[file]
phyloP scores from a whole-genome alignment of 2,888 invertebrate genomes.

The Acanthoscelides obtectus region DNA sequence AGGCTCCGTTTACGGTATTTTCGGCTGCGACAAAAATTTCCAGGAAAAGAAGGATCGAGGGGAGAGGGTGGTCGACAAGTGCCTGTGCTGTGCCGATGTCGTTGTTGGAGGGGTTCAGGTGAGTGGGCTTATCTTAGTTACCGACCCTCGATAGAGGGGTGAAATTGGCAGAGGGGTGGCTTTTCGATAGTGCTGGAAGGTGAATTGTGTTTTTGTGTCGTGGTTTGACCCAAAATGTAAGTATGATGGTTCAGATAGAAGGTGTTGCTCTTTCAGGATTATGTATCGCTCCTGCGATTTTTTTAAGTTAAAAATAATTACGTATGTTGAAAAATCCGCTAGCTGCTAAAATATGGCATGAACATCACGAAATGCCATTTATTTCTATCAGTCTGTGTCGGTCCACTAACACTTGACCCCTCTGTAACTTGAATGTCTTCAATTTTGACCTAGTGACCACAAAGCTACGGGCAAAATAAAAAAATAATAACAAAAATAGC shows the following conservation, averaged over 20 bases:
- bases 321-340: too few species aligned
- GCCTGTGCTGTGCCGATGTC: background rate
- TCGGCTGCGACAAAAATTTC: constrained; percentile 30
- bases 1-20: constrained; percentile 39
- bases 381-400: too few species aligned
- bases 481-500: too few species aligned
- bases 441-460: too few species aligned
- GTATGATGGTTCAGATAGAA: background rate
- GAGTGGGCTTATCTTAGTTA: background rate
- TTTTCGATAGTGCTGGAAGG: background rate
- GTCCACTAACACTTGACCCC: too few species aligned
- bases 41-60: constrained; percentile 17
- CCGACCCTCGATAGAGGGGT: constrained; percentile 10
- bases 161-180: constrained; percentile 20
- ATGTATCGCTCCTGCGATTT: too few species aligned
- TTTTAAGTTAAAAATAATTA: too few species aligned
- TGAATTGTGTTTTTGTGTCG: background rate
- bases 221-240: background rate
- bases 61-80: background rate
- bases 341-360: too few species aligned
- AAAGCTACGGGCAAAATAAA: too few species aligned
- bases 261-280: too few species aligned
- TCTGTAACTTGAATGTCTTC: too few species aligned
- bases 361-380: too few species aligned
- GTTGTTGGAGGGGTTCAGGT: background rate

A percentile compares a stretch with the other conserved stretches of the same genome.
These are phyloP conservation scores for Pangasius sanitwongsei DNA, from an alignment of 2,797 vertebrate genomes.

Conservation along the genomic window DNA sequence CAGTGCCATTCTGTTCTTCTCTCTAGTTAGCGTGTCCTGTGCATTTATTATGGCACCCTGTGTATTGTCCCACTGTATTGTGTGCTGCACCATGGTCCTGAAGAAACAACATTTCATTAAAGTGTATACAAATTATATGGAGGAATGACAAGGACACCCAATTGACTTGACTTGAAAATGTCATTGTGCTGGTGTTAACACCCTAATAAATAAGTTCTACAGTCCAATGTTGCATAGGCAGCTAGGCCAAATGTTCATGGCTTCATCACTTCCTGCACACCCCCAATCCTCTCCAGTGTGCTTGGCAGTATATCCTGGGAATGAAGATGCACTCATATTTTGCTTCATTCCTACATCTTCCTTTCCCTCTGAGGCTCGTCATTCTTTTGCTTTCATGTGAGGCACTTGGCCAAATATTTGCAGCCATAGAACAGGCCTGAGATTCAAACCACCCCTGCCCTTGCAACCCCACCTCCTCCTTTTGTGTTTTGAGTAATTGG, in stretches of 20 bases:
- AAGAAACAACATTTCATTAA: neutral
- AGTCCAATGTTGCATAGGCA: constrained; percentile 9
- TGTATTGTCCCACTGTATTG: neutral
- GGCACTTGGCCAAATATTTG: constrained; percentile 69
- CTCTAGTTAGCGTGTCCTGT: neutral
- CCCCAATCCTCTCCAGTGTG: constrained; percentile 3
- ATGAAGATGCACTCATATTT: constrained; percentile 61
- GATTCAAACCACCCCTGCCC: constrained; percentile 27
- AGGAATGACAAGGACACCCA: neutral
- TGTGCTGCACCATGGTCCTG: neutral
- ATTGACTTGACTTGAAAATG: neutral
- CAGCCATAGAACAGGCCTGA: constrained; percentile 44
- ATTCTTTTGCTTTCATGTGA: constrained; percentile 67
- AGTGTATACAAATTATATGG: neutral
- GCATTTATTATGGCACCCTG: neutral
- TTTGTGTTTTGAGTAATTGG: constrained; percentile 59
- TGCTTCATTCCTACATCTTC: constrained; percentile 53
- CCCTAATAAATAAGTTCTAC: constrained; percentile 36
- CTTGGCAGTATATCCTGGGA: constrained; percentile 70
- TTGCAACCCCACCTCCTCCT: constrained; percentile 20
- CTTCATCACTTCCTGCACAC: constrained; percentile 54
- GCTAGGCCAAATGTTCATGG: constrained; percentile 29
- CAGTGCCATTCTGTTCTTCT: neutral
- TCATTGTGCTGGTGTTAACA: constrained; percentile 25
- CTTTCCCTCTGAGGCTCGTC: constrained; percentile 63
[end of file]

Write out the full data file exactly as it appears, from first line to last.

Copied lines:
phyloP scores from a whole-genome alignment of 2,888 invertebrate genomes.

The Acanthoscelides obtectus region DNA sequence AGGCTCCGTTTACGGTATTTTCGGCTGCGACAAAAATTTCCAGGAAAAGAAGGATCGAGGGGAGAGGGTGGTCGACAAGTGCCTGTGCTGTGCCGATGTCGTTGTTGGAGGGGTTCAGGTGAGTGGGCTTATCTTAGTTACCGACCCTCGATAGAGGGGTGAAATTGGCAGAGGGGTGGCTTTTCGATAGTGCTGGAAGGTGAATTGTGTTTTTGTGTCGTGGTTTGACCCAAAATGTAAGTATGATGGTTCAGATAGAAGGTGTTGCTCTTTCAGGATTATGTATCGCTCCTGCGATTTTTTTAAGTTAAAAATAATTACGTATGTTGAAAAATCCGCTAGCTGCTAAAATATGGCATGAACATCACGAAATGCCATTTATTTCTATCAGTCTGTGTCGGTCCACTAACACTTGACCCCTCTGTAACTTGAATGTCTTCAATTTTGACCTAGTGACCACAAAGCTACGGGCAAAATAAAAAAATAATAACAAAAATAGC shows the following conservation, averaged over 20 bases:
- bases 321-340: too few species aligned
- GCCTGTGCTGTGCCGATGTC: background rate
- TCGGCTGCGACAAAAATTTC: constrained; percentile 30
- bases 1-20: constrained; percentile 39
- bases 381-400: too few species aligned
- bases 481-500: too few species aligned
- bases 441-460: too few species aligned
- GTATGATGGTTCAGATAGAA: background rate
- GAGTGGGCTTATCTTAGTTA: background rate
- TTTTCGATAGTGCTGGAAGG: background rate
- GTCCACTAACACTTGACCCC: too few species aligned
- bases 41-60: constrained; percentile 17
- CCGACCCTCGATAGAGGGGT: constrained; percentile 10
- bases 161-180: constrained; percentile 20
- ATGTATCGCTCCTGCGATTT: too few species aligned
- TTTTAAGTTAAAAATAATTA: too few species aligned
- TGAATTGTGTTTTTGTGTCG: background rate
- bases 221-240: background rate
- bases 61-80: background rate
- bases 341-360: too few species aligned
- AAAGCTACGGGCAAAATAAA: too few species aligned
- bases 261-280: too few species aligned
- TCTGTAACTTGAATGTCTTC: too few species aligned
- bases 361-380: too few species aligned
- GTTGTTGGAGGGGTTCAGGT: background rate

A percentile compares a stretch with the other conserved stretches of the same genome.
These are phyloP conservation scores for Pangasius sanitwongsei DNA, from an alignment of 2,797 vertebrate genomes.

Conservation along the genomic window DNA sequence CAGTGCCATTCTGTTCTTCTCTCTAGTTAGCGTGTCCTGTGCATTTATTATGGCACCCTGTGTATTGTCCCACTGTATTGTGTGCTGCACCATGGTCCTGAAGAAACAACATTTCATTAAAGTGTATACAAATTATATGGAGGAATGACAAGGACACCCAATTGACTTGACTTGAAAATGTCATTGTGCTGGTGTTAACACCCTAATAAATAAGTTCTACAGTCCAATGTTGCATAGGCAGCTAGGCCAAATGTTCATGGCTTCATCACTTCCTGCACACCCCCAATCCTCTCCAGTGTGCTTGGCAGTATATCCTGGGAATGAAGATGCACTCATATTTTGCTTCATTCCTACATCTTCCTTTCCCTCTGAGGCTCGTCATTCTTTTGCTTTCATGTGAGGCACTTGGCCAAATATTTGCAGCCATAGAACAGGCCTGAGATTCAAACCACCCCTGCCCTTGCAACCCCACCTCCTCCTTTTGTGTTTTGAGTAATTGG, in stretches of 20 bases:
- AAGAAACAACATTTCATTAA: neutral
- AGTCCAATGTTGCATAGGCA: constrained; percentile 9
- TGTATTGTCCCACTGTATTG: neutral
- GGCACTTGGCCAAATATTTG: constrained; percentile 69
- CTCTAGTTAGCGTGTCCTGT: neutral
- CCCCAATCCTCTCCAGTGTG: constrained; percentile 3
- ATGAAGATGCACTCATATTT: constrained; percentile 61
- GATTCAAACCACCCCTGCCC: constrained; percentile 27
- AGGAATGACAAGGACACCCA: neutral
- TGTGCTGCACCATGGTCCTG: neutral
- ATTGACTTGACTTGAAAATG: neutral
- CAGCCATAGAACAGGCCTGA: constrained; percentile 44
- ATTCTTTTGCTTTCATGTGA: constrained; percentile 67
- AGTGTATACAAATTATATGG: neutral
- GCATTTATTATGGCACCCTG: neutral
- TTTGTGTTTTGAGTAATTGG: constrained; percentile 59
- TGCTTCATTCCTACATCTTC: constrained; percentile 53
- CCCTAATAAATAAGTTCTAC: constrained; percentile 36
- CTTGGCAGTATATCCTGGGA: constrained; percentile 70
- TTGCAACCCCACCTCCTCCT: constrained; percentile 20
- CTTCATCACTTCCTGCACAC: constrained; percentile 54
- GCTAGGCCAAATGTTCATGG: constrained; percentile 29
- CAGTGCCATTCTGTTCTTCT: neutral
- TCATTGTGCTGGTGTTAACA: constrained; percentile 25
- CTTTCCCTCTGAGGCTCGTC: constrained; percentile 63